McKibben: Local activism is key to fighting climate change
The Brattleboro activist community that gathered at the School for International Training seemed to get the message.
One of the first questions asked was what McKibben felt about nuclear power. With Vermont Yankee nearby, activism in Windham County means protests against nuclear power.
However, the focus is not something all environmental activists share, as McKibben told the audience that nuclear power, while too expensive to help with our dependence on coal and oil, was not a guaranteed danger like coal plants.
Other than that, though, while he said the desire to be active against global warming needs to be personal and local, he seemed to say much that reflected the feelings of this community.
McKibben, who was behind the successful Step It Up campaign encouraging lawmakers to pass legislation to lower carbon emissions by 80 percent by 2050, presented the next step in the plan, which he calls 350. This number represents a goal for how many parts per million of carbon dioxide should be in our atmosphere.
Before the industrial revolution, he said, the number was at 275. Now it is at 385, meaning global warming activists have some work to do to bring it back down to where it should be.
"We have to build a much, much more powerful movement," he said, adding that the best way to do this was through grassroots organizations across the globe, united under one campaign and sharing ideas and devotion to the cause.
The first Step It Up brought 1,000 people to Burlington. "In Vermont, that's a scary horde of people," he said, but he wanted to go bigger.
The next step created 1,400 demonstrations in all 50 states. "It had some real effect," he said, but now he wants to see it played out on an international scale. "They don't call it 'global warming' for nothing," he said.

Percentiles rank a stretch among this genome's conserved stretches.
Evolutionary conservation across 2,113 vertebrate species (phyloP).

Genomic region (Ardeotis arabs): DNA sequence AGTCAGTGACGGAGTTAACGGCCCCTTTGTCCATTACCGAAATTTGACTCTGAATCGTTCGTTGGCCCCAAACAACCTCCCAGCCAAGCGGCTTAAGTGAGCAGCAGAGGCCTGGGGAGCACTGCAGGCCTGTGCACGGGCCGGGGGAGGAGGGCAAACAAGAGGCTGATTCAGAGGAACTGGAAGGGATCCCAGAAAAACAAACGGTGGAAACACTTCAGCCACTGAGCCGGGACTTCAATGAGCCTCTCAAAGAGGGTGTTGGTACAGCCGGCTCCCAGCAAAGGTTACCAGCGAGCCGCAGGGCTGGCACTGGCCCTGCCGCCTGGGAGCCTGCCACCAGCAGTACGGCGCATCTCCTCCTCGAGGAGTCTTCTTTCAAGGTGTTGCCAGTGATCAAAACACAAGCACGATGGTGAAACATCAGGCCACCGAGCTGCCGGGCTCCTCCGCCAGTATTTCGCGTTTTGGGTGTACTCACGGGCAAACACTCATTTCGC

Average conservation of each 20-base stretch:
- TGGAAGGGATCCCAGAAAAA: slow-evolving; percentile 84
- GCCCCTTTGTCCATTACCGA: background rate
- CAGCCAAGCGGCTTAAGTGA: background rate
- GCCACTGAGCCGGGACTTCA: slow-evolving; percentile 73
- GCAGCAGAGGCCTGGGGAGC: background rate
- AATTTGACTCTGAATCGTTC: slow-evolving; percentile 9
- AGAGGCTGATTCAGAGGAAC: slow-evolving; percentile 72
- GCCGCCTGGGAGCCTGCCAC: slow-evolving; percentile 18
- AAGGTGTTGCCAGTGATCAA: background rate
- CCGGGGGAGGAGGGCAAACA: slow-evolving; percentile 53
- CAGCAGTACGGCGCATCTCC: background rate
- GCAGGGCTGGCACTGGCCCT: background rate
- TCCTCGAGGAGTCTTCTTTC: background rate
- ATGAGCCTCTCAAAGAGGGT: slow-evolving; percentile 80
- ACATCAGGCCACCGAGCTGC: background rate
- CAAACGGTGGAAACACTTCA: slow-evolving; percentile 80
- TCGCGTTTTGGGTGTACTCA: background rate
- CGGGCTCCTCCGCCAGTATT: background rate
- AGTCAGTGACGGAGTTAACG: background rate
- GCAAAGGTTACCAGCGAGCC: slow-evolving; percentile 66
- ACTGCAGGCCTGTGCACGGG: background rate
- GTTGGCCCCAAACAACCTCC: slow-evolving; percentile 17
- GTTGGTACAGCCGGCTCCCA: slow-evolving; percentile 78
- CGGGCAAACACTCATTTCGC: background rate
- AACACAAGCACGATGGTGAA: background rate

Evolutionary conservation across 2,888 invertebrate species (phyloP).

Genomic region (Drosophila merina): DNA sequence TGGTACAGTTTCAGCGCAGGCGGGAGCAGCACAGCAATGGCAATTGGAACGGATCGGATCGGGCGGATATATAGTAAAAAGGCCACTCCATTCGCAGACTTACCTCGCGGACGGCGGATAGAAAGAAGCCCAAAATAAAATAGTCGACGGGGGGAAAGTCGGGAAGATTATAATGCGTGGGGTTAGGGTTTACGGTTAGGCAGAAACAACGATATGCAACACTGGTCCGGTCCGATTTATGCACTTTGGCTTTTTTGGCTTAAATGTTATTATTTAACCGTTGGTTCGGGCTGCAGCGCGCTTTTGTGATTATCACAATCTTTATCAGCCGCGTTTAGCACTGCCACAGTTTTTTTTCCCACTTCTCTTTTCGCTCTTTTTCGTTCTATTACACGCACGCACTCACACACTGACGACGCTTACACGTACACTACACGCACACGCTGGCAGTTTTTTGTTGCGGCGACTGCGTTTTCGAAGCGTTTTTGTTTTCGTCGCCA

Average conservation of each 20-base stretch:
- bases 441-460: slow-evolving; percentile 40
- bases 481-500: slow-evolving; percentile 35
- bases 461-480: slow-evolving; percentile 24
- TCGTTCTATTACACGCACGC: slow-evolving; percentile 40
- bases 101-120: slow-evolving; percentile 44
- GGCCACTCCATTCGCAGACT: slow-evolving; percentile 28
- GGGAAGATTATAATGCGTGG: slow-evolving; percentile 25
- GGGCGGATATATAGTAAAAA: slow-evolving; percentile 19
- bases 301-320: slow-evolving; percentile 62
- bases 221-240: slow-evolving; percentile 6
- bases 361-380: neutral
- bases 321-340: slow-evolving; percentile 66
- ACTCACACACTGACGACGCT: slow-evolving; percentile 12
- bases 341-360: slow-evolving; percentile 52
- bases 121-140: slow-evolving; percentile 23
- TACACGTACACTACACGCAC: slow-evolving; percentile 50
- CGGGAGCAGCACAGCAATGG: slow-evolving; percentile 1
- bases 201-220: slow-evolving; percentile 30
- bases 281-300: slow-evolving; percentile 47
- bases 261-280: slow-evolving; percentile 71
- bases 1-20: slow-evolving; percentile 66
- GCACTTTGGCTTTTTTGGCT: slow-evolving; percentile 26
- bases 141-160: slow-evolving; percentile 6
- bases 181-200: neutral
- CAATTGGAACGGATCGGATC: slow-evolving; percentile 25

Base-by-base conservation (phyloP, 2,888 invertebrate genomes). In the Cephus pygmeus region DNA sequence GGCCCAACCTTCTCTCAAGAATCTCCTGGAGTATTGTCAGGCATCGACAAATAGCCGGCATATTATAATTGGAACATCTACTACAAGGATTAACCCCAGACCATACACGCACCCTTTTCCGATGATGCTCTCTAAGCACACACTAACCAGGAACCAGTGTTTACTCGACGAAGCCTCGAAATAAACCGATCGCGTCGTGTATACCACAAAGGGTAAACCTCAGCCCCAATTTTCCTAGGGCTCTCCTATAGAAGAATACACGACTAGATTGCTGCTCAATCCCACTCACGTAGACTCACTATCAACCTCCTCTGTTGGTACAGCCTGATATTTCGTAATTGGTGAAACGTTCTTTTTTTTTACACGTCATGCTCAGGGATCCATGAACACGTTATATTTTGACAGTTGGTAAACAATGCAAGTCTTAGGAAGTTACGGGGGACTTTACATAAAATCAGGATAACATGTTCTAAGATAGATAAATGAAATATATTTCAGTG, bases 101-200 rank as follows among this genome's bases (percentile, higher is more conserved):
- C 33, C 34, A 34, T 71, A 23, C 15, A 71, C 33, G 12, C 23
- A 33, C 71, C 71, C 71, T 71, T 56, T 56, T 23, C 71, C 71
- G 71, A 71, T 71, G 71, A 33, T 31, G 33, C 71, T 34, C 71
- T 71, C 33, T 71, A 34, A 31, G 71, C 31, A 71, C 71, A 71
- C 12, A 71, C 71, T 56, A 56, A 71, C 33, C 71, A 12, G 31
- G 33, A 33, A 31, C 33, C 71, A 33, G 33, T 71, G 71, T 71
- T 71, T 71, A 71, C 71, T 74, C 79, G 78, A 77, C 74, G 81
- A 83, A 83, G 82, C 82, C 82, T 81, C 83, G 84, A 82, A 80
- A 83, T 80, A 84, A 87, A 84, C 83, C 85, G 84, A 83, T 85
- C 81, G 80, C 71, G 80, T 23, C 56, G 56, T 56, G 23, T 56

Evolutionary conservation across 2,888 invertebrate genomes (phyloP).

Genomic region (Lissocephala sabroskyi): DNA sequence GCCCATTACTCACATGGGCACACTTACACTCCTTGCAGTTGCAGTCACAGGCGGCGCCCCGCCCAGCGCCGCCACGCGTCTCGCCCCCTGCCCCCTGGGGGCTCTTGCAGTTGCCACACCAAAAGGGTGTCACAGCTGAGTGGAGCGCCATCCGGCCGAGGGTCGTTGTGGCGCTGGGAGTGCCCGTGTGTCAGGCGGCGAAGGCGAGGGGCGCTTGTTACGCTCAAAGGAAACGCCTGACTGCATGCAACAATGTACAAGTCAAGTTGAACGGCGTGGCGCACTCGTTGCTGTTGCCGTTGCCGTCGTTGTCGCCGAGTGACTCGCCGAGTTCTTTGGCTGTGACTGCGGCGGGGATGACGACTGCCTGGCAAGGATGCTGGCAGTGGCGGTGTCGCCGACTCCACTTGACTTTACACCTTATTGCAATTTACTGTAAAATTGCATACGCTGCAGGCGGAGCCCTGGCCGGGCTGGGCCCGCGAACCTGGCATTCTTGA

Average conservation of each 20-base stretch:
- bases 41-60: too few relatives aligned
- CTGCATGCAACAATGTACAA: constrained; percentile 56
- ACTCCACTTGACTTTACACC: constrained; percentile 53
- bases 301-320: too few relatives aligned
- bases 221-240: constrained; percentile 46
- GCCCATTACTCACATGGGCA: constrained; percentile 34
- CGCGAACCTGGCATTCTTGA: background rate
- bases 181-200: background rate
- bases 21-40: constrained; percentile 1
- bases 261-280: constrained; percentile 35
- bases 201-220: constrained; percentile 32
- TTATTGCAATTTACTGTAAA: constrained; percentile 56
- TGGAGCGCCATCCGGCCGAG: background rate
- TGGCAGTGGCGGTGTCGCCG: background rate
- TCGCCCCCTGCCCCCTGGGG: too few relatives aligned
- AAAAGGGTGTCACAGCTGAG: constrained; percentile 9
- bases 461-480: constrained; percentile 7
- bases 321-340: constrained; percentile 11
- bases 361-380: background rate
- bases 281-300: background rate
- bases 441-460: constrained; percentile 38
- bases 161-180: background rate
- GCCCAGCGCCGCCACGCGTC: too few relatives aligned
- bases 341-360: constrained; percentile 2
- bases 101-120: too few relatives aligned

The idea of using the number as a symbol for the campaign, he said, could add to that globally united front.
"We're going to try to take that number and tattoo it into people's heads. We chose a number because it's translatable," he said. "What we need is people in their own communities to take that number and spread it, with music, with art, and take pictures and get it back into that centralized arena."
This combination of the local and the global would draw strengths from each, he said. "The goal is to let people do something simple with the work you're doing already. Nobody really knows how to do it, but collectively, maybe we could figure out how to do it."
McKibben knew he was preaching to the choir about the issue, since the lecture was hosted by SIT's Environmental Working Group, but he did not mince words about what the stakes were.
"We are in a big, freaking hole and there's absolutely no guarantee that we're going to get out of it," he said, inspiring nods all around, some jotting notes.
As the United States, he said, we should be leading the war against global warming, but instead we are a big part of the problem.
"I think much of the last couple of centuries was about rich people trying to figure out bad things to do to people in the poor world," McKibben said, apologizing for revealing his political feelings. "But none of that compares to what we are now doing to the rest of the world."
Problems such as drought, flooding and mosquito-borne disease, while present here, have a much more devastating effect on developing countries. The irony, he said, is that most of these countries have very little electricity or other resources and that adds to the problem.
"If they're walking around waist deep in water, somewhere around mid-calf is our contribution," McKibben said.
Nicole Orne can be reached at email@example.com or 802-254-2311, ext. 277.
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